By Simon McCalla, CTO, Help Nominet
This year is already stacking up to be a seminal year in cyber security. We’re just over half way through 2014 and we’ve already seen multiple stories highlighting the issue. Earlier this month, the hacking group, Dragonfly, attacked EU and North American energy firms, in particular energy grid operators and industrial equipment providers. Also back in May, eBay revealed that a hacker had compromised the data of around 145 million customers, resulting in the company asking its customers to reset their passwords.
However cyber security is not just an issue for larger businesses. According to the Department for Business Innovation and Skills (BIS), small businesses are now experiencing cyber security incidents only seen previously in larger organisations. In fact, according to their research, 87% of small businesses had a security breach in the last year, which is up from 76% the year before.
Our own research bears this out; we recently surveyed small businesses with less than 50 employees and found this demographic increasingly under threat. Out of the 400 small businesses surveyed, 77% had been a victim of a cyber-attack in the last month, with one in five losing money as a result. Over a third of cyber security incidents were classed as serious — involving either the business’ website being hacked, high levels of malicious spam or a loss of customer data.
This is undeniably a serious problem for small businesses, who generally have far fewer technical resources, time and funds compared to their larger rivals. As a result, cyber issues are often resolved without the help of specialist expertise. In almost half (45%) of cases, cyber issues are addressed by the business owner, a personal friend or other, non-technical member of staff. Without proper training or knowledge, taking this approach risks lengthening the problem, or making it worse — both of which lead to downtime and lost revenue they simply cannot afford.
To help tackle this issue, businesses need to ensure they first do a few basic tasks in order to protect themselves. Here are some suggestions:
• Stay up to date - read the business pages and keep abreast of the current news regarding cyber security risks. By doing this you will at least be aware of current trends and ways in which hackers are scamming businesses. Stay up to date by checking online safety sites like Knowthenet or CyberStreet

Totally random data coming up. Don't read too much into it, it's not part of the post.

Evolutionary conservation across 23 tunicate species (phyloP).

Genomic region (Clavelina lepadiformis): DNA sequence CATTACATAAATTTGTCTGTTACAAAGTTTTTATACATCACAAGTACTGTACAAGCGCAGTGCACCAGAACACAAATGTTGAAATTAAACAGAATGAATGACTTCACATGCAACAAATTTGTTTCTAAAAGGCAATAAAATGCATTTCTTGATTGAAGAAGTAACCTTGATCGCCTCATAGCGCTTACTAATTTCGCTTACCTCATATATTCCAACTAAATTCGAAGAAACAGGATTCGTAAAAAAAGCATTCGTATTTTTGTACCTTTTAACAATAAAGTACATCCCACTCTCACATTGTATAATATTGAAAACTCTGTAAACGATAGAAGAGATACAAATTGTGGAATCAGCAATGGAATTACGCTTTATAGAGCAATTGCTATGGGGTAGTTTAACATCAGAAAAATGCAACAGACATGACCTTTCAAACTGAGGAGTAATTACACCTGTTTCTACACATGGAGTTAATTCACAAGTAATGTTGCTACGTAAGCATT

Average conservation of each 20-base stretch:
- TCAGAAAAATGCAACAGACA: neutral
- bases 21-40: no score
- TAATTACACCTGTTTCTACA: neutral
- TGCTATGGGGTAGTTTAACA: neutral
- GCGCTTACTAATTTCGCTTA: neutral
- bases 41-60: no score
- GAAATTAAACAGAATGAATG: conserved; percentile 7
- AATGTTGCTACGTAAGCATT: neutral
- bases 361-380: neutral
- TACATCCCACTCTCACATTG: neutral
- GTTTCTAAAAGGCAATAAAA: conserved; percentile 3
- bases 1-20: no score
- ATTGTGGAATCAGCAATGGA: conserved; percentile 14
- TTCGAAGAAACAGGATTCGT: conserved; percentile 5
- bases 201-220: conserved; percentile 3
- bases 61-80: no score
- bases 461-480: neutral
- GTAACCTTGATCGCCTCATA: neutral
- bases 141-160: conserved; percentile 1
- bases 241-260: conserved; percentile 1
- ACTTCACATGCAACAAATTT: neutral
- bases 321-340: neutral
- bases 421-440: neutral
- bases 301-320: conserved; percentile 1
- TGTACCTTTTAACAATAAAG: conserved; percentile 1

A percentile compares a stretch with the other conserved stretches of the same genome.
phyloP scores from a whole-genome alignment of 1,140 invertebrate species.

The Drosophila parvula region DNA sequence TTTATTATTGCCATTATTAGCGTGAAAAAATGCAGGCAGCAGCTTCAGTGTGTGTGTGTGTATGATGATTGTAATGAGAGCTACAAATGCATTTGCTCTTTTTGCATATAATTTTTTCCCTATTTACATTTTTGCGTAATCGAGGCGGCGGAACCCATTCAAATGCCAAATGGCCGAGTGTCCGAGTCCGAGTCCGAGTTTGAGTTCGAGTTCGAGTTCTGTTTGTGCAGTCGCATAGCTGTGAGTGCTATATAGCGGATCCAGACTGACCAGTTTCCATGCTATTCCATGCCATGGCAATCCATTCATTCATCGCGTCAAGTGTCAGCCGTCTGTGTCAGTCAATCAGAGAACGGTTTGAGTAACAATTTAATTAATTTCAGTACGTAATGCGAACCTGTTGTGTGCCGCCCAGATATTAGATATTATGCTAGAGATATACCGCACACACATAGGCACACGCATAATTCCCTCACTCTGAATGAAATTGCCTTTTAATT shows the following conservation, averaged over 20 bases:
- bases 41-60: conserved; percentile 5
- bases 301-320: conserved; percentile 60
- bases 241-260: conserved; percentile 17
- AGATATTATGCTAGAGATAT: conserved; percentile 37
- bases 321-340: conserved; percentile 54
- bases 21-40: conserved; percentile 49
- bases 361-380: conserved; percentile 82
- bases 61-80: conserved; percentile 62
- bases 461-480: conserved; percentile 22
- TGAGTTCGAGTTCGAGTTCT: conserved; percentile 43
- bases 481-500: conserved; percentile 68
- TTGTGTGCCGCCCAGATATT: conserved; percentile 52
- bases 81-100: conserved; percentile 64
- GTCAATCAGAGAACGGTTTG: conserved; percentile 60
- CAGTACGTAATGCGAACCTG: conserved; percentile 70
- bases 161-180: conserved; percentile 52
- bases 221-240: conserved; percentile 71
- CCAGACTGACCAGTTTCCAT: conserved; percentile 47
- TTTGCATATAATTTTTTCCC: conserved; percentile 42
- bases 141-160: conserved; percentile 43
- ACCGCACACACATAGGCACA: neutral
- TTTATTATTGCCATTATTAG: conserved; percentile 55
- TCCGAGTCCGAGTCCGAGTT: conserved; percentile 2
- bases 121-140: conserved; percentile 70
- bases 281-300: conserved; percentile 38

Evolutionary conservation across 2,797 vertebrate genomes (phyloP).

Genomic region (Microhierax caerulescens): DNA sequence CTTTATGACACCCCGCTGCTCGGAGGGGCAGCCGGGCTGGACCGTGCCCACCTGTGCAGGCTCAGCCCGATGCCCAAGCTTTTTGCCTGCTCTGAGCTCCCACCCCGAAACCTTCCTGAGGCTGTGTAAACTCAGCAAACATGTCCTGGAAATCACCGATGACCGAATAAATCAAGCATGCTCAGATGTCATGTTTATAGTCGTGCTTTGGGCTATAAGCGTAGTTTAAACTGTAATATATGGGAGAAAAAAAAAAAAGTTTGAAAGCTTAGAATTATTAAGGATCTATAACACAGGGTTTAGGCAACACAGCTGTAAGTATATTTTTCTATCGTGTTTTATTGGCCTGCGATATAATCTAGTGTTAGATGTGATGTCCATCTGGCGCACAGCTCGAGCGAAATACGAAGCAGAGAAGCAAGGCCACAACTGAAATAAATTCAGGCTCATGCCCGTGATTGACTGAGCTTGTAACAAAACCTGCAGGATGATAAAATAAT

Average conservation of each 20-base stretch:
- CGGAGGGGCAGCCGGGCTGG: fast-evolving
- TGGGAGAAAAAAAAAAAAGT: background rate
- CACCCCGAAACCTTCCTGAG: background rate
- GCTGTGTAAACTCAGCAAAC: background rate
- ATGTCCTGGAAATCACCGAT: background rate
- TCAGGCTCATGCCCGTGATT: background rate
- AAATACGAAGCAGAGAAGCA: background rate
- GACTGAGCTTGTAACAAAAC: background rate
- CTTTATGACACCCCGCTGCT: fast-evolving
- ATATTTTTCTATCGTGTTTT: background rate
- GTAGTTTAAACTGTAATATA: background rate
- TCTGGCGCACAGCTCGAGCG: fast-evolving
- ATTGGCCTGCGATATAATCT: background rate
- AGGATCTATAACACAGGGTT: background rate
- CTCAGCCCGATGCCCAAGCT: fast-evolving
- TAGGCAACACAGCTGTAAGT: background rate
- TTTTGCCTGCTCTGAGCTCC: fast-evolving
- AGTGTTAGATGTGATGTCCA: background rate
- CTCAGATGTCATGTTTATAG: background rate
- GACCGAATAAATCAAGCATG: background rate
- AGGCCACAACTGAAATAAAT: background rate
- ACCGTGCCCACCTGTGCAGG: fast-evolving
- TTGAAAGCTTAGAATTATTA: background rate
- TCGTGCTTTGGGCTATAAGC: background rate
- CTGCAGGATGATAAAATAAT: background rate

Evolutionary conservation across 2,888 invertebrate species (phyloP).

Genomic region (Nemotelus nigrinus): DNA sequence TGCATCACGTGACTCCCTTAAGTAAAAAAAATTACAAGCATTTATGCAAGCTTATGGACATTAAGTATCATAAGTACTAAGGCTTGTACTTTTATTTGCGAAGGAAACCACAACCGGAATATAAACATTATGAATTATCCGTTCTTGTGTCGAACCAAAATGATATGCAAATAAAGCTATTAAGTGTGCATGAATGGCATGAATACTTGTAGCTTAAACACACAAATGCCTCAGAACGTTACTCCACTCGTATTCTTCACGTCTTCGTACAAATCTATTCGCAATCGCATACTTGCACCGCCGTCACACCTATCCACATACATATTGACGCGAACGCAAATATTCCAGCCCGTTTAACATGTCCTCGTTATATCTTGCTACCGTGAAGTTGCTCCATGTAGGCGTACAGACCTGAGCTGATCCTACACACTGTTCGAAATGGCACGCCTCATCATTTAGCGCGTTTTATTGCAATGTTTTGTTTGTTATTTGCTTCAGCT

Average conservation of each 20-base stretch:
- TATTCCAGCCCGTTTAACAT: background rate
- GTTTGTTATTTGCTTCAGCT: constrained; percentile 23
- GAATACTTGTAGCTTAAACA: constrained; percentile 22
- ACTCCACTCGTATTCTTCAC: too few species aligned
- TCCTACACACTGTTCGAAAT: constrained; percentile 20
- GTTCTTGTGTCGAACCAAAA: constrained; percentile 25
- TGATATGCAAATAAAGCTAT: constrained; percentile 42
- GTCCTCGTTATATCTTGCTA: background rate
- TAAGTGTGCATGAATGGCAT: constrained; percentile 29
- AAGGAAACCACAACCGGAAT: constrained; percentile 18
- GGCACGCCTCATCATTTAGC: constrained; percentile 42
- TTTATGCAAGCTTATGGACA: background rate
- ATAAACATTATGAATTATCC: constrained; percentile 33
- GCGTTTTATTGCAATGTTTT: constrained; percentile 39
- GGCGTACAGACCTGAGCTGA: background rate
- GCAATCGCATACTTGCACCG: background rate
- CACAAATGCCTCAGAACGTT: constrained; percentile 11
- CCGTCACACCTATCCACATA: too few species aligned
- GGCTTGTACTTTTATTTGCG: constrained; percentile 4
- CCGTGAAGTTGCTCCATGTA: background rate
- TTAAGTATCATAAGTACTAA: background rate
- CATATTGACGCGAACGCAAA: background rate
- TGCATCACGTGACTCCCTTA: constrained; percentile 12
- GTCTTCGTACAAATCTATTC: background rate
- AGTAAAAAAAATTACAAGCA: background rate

• Educate your staff - everyone can play their part in protecting your business. Every employee needs to understand the value of being cyber aware and knowing to report suspicious emails to everyone on the team. Having strong passwords that include numbers and letters is essential, and remember that the longer the password, the harder it is to crack, as well as monitoring memory sticks and other plug in devices as these may hold company information
• Know the risks of BYOD — The bring-in-your-own-device trend, where employees use their own devices in the workplace, offer many benefits, such as cost savings, however, allowing BYOD will make it much harder to keep control of the flow of information within a business. You will need to ensure staff stick to official company policies and disconnect them immediately as soon as they leave
• Update your software — As a small business, you will hold valuable information on customers, your business’ finances and details on partners. Hackers will therefore try to find holes in your security software and unpatched webservers and operating systems. Make sure you always update your security software and desktop updates when prompted as these will patch security holes
• Do not assume people are who they say — Not all attacks will be through your IT systems. It is also possible that a business be targeted by hackers pretending to be delivery men, or receiving phone calls purporting to be from IT suppliers. Don’t give away any information that could be used against you and encourage staff to stay vigilant
However, while these basic steps will help to protect a business from cyber-attack, many smaller businesses are short on time and resource to implement them. The complex, ever-changing nature of cyber security threats, and the fact that software solutions are expensive and aimed at larger businesses mean that smaller businesses can be overwhelmed with the task.
We’ve been looking at this issue in detail, and think that there’s a real need for a dedicated, appropriate cyber security service to serve Britain’s small businesses. We want to find out what problems small businesses are facing, and how best they could be supported in this area — so have started a pilot for a potential service called Cyber Assist. This aims to help smaller companies arm themselves with the knowledge, tools and expertise needed in the fight against cybercrime. During the pilot, we will give small businesses free access to easy- to-understand advice on protecting their business, help with identifying cyber problems and give them support to fix problems. We need small businesses from across the UK who are interested in this area, or have had major cyber headaches in the past, to help us shape the service and make it the best it can be. So if you’re interested in getting involved in the pilot this summer, please click here to find out more details and register to take part.
With companies becoming increasingly reliant on the internet for business, customer awareness and transactions, being cyber aware is now just part of being in business. How many are confident that they’ve done enough?